Moate CS student Eimear Keenan receiving her Rotary Youth Leadership Development award from Capt. Sean Fitzgerald, District Governor of Rotary Ireland and Patrick O’Riordan, Head of Public Affairs with the European Parliament in Ireland. Photo: Collette Creative Photography.

Ballycumber student a winner in Rotary youth competition

Moate Community School student Eimear Keenan was one of just 24 teenagers from all over the island of Ireland to be presented with a Rotary Youth Leadership Development certificate at the European Parliament’s offices in Dublin recently.

Eimear, who is from Ballycumber in Offaly, is a member of her school’s Student Council and is actively involved in Junk Kouture.

As part of her prize, along with the other 23 youth leaders, she recently took part in a trip to Belfast, Dublin, and Strasbourg, which she described as "a life-changing experience".

The youth leadership competition, which is one of Rotary Ireland’s longest running youth projects, rewards young people with clear leadership potential based on their extra-curricular activities.

It is run in conjunction with the European Parliament Liaison Office in Dublin and Euroscola in Strasbourg.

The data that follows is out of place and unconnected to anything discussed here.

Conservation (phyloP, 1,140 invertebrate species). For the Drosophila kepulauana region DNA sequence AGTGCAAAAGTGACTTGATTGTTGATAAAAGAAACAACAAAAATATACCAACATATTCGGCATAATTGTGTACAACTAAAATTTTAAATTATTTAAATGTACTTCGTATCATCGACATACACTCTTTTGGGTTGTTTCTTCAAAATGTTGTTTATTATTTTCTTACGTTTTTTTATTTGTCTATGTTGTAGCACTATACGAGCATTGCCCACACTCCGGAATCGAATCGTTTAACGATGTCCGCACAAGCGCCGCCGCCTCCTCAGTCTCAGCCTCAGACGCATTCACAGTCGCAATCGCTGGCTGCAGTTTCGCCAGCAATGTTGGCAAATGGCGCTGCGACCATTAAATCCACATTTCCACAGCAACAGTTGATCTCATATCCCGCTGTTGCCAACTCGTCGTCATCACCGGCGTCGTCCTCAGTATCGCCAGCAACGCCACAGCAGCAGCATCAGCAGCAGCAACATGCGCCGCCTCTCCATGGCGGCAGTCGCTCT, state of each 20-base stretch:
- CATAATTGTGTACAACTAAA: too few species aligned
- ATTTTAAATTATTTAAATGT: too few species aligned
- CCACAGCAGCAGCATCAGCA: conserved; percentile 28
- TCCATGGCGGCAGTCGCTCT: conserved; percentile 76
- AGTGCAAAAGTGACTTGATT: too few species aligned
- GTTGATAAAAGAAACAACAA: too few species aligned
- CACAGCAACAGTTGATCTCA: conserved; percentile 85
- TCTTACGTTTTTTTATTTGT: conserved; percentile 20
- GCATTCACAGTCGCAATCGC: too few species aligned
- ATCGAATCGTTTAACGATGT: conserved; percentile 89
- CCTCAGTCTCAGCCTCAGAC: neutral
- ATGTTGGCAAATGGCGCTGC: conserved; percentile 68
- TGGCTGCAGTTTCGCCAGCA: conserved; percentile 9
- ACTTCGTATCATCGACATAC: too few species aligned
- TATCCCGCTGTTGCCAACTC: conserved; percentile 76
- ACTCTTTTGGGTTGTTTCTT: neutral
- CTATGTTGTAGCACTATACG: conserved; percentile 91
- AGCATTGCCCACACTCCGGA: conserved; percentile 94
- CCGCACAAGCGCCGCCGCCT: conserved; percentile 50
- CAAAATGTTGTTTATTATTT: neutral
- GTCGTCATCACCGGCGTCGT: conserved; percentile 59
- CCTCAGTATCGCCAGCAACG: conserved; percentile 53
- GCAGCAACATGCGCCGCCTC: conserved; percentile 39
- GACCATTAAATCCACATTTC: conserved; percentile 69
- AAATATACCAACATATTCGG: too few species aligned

Eimear received her certificate from Rotary Ireland District Governor Captain Sean Fitzgerald and Patrick O’Riordan, Head of Public Affairs at the European Parliament’s office in Ireland.

After being disrupted by the Covid-19 pandemic for the last two years, this year saw a welcome return to the regular itinerary which involves visits to Belfast, Dublin, and Strasbourg. During the six day all-expenses-paid trip, the competition winners visited Belfast City Hall and Stormont where they met and chatted with politicians from various parties.

Then it was onto Europe House in Dublin, where they were presented with their certificates, before a trip to Dáil Eireann where they met Education Minister Norma Foley and several TDs.

They then flew to Frankfurt for a two-day visit to Strasbourg. After being formally welcomed by the President of the European Parliament, Robert Metsola, the students took part in an interactive workshop which allowed them to discuss and vote on amendments to an EU proposal on climate action targets.

The students also enjoyed a walking tour of Strasbourg and met students from a host of other countries before enjoying some retail therapy!

Eimear said she would highly recommend entering the competition.

"We learned so much about the process of passing laws, both here, in Northern Ireland and at EU level," she said.

"We also learned how to use teamwork and effective communication to achieve a goal. The highlights for me were making new friends, visiting government buildings and learning about the history of Irish and Northern Irish politics. This trip has been a life-changing experience."